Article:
When we talk about self-improvement, we often focus on the self: what can I do to improve myself? How can I be better? While we are all responsible for the changes we see in ourselves, there is more to becoming a better person. Giving to others can help boost your motivation, and help you to become a better version of yourself.
Self-improvement is an age-old concept, that we’re all chasing in some way or another. We often try to think about ourselves as ‘good’ people, based on what we think ‘good’ people do or are like. Is being kind to strangers enough to call yourself a good person? What about actually going out of our way to do something for someone else?
When we give our time, attention, and care to other people that need it, we’re actually improving ourselves in unique and powerful ways.
WHAT MAKES US WANT TO HELP OTHERS?
When we see or hear stories about crises – whether that be in faraway countries, or about a terminally ill person only two towns away – it’s human nature to feel a sense of empathy and to want to help. But what is it that actually prompts us into action?
The urge to self-improve has sparked recent booms in spiritual thinking. The aim to achieve certain feelings of peace and contentment and a sense of control over life is seen as natural outcomes of self-improvement.
For instance, we might try to exercise more to ‘balance’ ourselves, or take up a mindful hobby to help get our thoughts in order. These are great ideas but are only half the battle. We might feel better, but the urge to act, to improve, still remains; to find that ‘something’.
We crave that ‘feel good’ factor; that confident sense that we’re a good person, and that the things we do are meaningful. It’s the desire to attain this feeling that is essential in pushing us to do something good.
THE POWER OF HUMAN CONNECTION
When we do something good, it makes us feel good. But there are different types of ‘good’ we can do: some that work towards the abstract goal of ‘the greater good’. When we do something for someone else and are able to see the effects of how it has helped them, we feel an additional sense of strength and accomplishment.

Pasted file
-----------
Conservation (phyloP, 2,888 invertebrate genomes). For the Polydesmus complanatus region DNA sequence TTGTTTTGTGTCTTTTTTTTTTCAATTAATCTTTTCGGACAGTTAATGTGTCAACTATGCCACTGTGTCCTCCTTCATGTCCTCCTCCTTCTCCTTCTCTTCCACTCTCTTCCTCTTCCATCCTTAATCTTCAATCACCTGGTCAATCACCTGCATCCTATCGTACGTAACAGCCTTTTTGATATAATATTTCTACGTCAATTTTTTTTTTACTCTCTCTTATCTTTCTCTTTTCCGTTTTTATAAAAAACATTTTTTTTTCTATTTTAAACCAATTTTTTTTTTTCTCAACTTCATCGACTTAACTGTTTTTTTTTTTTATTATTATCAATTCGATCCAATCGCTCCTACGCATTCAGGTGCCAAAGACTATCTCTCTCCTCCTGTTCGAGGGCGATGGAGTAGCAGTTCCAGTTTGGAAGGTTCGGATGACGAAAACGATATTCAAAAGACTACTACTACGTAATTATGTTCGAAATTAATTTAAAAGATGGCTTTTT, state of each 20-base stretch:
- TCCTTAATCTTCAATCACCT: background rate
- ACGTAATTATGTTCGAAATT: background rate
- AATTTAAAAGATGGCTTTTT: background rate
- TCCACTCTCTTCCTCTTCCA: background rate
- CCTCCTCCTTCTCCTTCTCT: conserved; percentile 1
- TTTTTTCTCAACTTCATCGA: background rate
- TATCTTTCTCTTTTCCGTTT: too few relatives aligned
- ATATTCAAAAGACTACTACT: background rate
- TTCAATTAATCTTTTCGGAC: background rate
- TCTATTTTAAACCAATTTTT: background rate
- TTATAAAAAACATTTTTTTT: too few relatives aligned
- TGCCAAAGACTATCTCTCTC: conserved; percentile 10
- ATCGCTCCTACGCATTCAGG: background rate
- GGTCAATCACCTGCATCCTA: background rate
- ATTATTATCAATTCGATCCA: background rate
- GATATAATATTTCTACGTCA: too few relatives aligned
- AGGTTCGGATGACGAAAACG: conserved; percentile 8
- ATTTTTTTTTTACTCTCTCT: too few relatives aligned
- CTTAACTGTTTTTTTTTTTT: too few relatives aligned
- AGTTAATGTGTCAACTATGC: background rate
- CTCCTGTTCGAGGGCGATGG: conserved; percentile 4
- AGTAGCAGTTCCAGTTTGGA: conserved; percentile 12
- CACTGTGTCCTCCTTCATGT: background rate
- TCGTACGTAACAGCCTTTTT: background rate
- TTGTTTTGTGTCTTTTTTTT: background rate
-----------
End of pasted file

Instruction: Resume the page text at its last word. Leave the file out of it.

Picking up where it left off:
We feel powerful that we’re the ones who have made that change, and enjoy sharing in the feelings of happiness and reward from the outcome. This is a natural confidence booster: acting as ‘proof’ that we’ve got the power to change and improve someone else’s life.
It’s exactly that feeling – that warm, decisive ‘yes!’ feeling – that’s an incredibly powerful motivator. And it’s that same feeling we take as ‘proof’ we’re a good person, along with an enhanced sense of empathy, and connection to others. We feel great about ourselves because we know we’ve got the power to do great things.
GENEROSITY AND SUCCESS
Making a difference in others’ lives can help us out in the workplace, too. Research undertaken at the University of Pennsylvania showed that generosity can lead to success more than selfishness can. This was done by colleagues working together when compared to one person dominating a working challenge, proving that mindset and attitude play a pivotal role in hurtling us down the self-improvement road.
There is also plenty of research suggesting that giving to charity can give us the urge to help even more people. Statistics like these are bountiful: the happiness we glean from giving will never be in dispute.
There was even a large study showing that charitable donations improve your mental health.
The effects we see from charitable giving are also a motivating force in themselves. In 2014, the Charities Aid Foundation tells us that eight out of ten people participated in at least one charitable act.
Motivation is a key driving force of self-improvement and comes from our own feeling that we’ve got the power to make a change, and the power to improve other people’s lives. And this is what can help us be more optimistic, focused, confident, and successful in all other aspects of our own lives.
Photo credit: Unsplash.com
by Monica Karpinski
Monica Karpinski is a London-based writer who is working with Marie Curie to raise awareness of the Marie Curie’s Great Daffodil Appeal — a nationwide bid to raise support for terminally ill patients — raises enough to care for over 40,000 people each year. Care is free for patients and their families.